Electronics for safe, efficient electric vehicles

Nov 15, 2013
Electronics for safe, efficient electric vehicles

For decades, futurists have been predicting that the use of electric vehicles (EVs) will overtake conventional vehicles, providing clean, green and cheap transport for all. Although increasing numbers of electric vehicles are being sold in Europe, the internal combustion engine still remains king of the road. EU-funded researchers are trying to change that, developing technology that promises to significantly improve the range and efficiency of EVs without compromising comfort or safety.

As battery and electric motor technology has advanced in recent years, manufacturers have started to produce more commercial , from to cars and bikes. But while sales are rising rapidly, there are still fewer than 100,000 purely electric vehicles on Europe's roads - compared with more than 250 million conventional vehicles, 90 % of which are passenger cars.

Several factors are holding back the electric vehicle market, despite its promises of cheaper transport, less noise, reduced fuel imports and lower emissions of CO2 and other pollutants.

"The most obvious barrier that explains the hesitation of consumers to choose an electric vehicle is the cost-performance ratio which is, compared to conventional vehicles, not very attractive," says Dr Volker Scheuch, a researcher at German automotive electrics group Intedis. "One of the drawbacks on the performance side is the short range of electric vehicles due to battery technology, which is still at the beginning of its evolution, and vehicle concepts that still use ideas from times when the economical use of resources was not really a topic."

Often, the design and many of the components of electric vehicles still borrow features from their conventional predecessors that may not be optimised for EV efficiency or safety. But simply optimising each component individually is not sufficient - the overall architecture and the interactions between components also need to be addressed if EVs are to meet their full potential.

Several new EV concept vehicles employ parallel motors - offering not only greater manoeuvrability and performance compared to more conventional single-motor designs, but also increased energy efficiency. However, controlling two motors at the same time safely is a considerable challenge, requiring a novel system architecture and a range of electronic devices, from sensors to control units.

The issue is being tackled by a team of researchers working under the direction of Dr Scheuch in the 'Safe and efficient electrical vehicle' (EFUTURE) project, which received EUR 4 million in funding from the European Commission. Their goal is to prepare the next generation of electric vehicles by creating intelligent software that minimises energy needs while still being able to dynamically optimise decisions between safety and energy efficiency.

"Today's vehicles have a very high level of operational safety which needs to be kept for the electric generation," according to Dr Scheuch. "New challenges arise when more than one motor driving the wheels comes into play. This is what we investigated in EFUTURE - which additional requirements are to be met for two parallel front motors and how can they be implemented into a system safety concept."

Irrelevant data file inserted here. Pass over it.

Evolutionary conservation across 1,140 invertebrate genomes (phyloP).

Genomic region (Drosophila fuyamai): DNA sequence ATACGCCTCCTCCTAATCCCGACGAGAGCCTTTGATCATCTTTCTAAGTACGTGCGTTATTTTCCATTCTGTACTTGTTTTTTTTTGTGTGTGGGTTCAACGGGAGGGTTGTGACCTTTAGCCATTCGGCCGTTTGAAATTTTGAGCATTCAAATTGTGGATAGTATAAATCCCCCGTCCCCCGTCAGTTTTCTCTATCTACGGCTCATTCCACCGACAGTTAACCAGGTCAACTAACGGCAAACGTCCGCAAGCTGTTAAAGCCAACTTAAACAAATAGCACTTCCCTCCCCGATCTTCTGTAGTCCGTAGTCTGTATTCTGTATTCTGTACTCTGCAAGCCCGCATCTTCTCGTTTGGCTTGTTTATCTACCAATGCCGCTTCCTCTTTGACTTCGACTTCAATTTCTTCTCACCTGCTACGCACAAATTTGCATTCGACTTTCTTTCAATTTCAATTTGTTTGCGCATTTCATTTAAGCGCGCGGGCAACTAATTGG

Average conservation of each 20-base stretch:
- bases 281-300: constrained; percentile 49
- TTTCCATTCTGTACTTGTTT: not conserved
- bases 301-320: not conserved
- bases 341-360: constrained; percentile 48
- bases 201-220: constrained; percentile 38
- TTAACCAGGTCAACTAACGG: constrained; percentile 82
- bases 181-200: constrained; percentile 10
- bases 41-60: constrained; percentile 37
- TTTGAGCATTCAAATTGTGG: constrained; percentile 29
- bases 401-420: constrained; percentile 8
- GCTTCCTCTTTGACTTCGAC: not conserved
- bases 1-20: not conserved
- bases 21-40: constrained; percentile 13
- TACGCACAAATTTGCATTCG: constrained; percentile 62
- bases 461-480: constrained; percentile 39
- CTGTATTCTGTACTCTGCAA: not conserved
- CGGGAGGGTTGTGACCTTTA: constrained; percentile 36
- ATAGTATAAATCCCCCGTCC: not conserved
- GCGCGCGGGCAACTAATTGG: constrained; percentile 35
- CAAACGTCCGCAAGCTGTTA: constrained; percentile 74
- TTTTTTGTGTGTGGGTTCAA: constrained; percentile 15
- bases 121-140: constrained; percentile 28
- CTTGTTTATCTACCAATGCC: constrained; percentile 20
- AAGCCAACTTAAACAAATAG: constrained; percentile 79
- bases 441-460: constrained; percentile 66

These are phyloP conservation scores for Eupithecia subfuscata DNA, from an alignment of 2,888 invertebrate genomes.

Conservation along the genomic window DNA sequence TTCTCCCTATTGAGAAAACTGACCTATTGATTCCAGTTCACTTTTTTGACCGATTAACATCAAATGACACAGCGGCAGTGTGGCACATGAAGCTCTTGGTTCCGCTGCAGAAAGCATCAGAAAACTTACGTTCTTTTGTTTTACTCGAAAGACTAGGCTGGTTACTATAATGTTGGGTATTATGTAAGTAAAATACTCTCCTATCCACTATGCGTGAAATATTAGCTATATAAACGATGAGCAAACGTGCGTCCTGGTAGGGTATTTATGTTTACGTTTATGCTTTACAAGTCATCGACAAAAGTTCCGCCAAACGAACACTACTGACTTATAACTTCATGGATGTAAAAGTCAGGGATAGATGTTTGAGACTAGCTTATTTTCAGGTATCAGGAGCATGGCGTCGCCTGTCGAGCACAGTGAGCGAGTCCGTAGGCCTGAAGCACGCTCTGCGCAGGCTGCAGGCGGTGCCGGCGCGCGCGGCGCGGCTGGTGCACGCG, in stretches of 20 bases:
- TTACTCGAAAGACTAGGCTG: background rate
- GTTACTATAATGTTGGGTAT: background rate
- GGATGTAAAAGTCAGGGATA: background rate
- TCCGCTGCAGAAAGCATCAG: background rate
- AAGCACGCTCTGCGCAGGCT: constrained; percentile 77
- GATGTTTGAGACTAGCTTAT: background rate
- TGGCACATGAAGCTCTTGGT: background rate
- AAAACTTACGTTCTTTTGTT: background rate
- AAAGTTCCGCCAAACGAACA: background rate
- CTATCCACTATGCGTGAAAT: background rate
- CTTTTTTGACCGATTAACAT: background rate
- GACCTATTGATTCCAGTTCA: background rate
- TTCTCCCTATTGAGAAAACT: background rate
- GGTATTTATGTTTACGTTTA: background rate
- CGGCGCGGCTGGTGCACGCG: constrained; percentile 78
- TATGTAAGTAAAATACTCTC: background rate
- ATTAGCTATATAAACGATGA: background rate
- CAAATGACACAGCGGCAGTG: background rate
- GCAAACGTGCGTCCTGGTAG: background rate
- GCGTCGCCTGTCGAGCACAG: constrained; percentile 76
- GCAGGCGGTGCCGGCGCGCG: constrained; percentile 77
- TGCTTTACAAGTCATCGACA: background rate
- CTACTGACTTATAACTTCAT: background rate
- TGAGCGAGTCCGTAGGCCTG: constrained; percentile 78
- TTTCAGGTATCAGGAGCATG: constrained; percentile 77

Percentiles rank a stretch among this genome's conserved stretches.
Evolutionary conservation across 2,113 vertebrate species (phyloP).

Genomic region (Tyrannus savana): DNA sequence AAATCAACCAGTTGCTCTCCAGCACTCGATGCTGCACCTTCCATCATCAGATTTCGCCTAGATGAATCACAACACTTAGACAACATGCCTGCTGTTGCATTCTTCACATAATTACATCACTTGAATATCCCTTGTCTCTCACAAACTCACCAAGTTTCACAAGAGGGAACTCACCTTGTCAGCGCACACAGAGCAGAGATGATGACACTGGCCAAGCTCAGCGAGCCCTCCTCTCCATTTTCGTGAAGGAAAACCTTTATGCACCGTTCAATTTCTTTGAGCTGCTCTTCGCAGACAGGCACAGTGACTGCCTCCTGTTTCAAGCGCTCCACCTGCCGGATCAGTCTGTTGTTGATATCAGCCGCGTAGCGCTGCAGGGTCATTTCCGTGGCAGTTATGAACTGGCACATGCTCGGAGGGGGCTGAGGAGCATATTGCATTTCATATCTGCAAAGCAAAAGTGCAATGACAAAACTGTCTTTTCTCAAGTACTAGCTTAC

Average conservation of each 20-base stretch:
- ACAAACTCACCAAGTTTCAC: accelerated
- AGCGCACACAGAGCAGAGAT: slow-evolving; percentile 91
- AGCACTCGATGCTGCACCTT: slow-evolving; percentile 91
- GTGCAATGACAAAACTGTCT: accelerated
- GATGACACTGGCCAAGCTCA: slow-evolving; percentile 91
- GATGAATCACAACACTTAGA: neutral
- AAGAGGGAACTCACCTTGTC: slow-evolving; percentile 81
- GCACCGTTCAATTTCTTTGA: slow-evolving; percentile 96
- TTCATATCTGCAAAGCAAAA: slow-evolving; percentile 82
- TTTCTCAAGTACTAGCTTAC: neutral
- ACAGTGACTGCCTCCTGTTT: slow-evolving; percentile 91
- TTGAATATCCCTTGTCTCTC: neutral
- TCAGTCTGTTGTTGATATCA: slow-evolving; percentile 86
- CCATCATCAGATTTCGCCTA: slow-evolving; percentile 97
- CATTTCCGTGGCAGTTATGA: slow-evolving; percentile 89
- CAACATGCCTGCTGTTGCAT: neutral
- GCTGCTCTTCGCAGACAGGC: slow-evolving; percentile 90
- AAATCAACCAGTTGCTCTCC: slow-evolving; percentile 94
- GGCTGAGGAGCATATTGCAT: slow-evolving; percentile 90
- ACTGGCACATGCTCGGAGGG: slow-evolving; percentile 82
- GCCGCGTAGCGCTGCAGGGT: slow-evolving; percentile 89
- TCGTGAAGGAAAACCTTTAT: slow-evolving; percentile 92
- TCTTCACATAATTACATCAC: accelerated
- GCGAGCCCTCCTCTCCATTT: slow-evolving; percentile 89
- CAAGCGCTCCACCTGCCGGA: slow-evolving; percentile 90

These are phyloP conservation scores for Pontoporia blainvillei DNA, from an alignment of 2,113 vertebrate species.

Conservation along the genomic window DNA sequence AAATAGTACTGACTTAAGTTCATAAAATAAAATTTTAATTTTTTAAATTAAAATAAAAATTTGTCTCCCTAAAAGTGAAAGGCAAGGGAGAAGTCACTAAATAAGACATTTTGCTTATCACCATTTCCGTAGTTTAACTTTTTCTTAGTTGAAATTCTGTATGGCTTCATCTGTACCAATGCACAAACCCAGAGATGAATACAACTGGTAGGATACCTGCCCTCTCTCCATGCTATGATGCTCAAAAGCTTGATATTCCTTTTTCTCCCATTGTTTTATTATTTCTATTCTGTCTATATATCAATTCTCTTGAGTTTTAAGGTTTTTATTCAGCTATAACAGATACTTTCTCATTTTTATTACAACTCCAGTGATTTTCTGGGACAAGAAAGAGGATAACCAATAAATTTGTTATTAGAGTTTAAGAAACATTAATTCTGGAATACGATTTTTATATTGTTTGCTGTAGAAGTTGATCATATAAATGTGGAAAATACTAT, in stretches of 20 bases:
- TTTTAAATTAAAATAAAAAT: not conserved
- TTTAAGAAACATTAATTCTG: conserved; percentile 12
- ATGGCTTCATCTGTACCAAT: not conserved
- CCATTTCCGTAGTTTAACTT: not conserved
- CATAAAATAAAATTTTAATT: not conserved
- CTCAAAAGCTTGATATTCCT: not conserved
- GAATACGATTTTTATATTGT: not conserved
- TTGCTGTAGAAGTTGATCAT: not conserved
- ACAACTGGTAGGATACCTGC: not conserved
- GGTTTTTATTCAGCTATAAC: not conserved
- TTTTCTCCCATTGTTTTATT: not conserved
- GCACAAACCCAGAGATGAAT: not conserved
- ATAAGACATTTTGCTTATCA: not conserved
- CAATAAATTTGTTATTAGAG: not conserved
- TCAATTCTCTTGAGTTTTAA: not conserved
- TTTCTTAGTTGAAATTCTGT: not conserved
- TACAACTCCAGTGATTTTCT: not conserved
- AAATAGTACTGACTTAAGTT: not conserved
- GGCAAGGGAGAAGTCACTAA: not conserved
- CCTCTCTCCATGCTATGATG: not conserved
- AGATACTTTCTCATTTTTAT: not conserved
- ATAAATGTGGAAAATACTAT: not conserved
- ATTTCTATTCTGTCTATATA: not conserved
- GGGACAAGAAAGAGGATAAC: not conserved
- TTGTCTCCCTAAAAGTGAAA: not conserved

Among other key innovations, the team implemented central decision units in such a way that motor controls are subject to redundancies in case of failures, based on the concept of "functional safety" - which means that any component or system must include the safe management of any likely operator errors, hardware failures or environmental changes.

The team were therefore able to demonstrate an electric prototype vehicle that is not only safe, but also more efficient. They have therefore achieved a potentially much longer range than most existing EVs, achieved 'virtually' through use of software alone.

Increasing the range - and attractiveness - of EVs

"We have therefore demonstrated the feasibility of creating a 'virtual range extender,' which has no hardware associated with it, by using new driver-assistance functions, founded on a lean architecture, while keeping a superior level of operational safety," Dr Scheuch explains.

Novel Advanced Driver Assistance Systems (ADASs) developed by the EFUTURE team include a green Autonomous Cruise Control system (Green ACC) that automatically adjusts vehicle speed depending on traffic and road conditions while improving efficiency, and an "ECO mode" that coaches the driver to adopt driving habits that use less energy.

Less visible to drivers, but no less significant are other EFUTURE innovations such as an automatic Vehicle Observer sensor system to enhance safety, and a Torque Vectoring functionality that improves driving stability and comfort. Torque Vectoring also extends the Anti-Lock Braking' (ABS) and Electronic Stability Control (ESC) functions to normal driving, thereby extending the dynamic range of the vehicle.

"There are also functions not visible to the driver, such as the vehicle energy management system, and decision units that define trajectory and actuator control, which also contribute to the overall efficiency," Dr Scheuch says.

The project manager explains that one of the biggest challenges the team had to overcome was adapting a first-generation electric vehicle to meet the project requirements - exemplifying the problem of the use of legacy components based on systems used in conventional cars.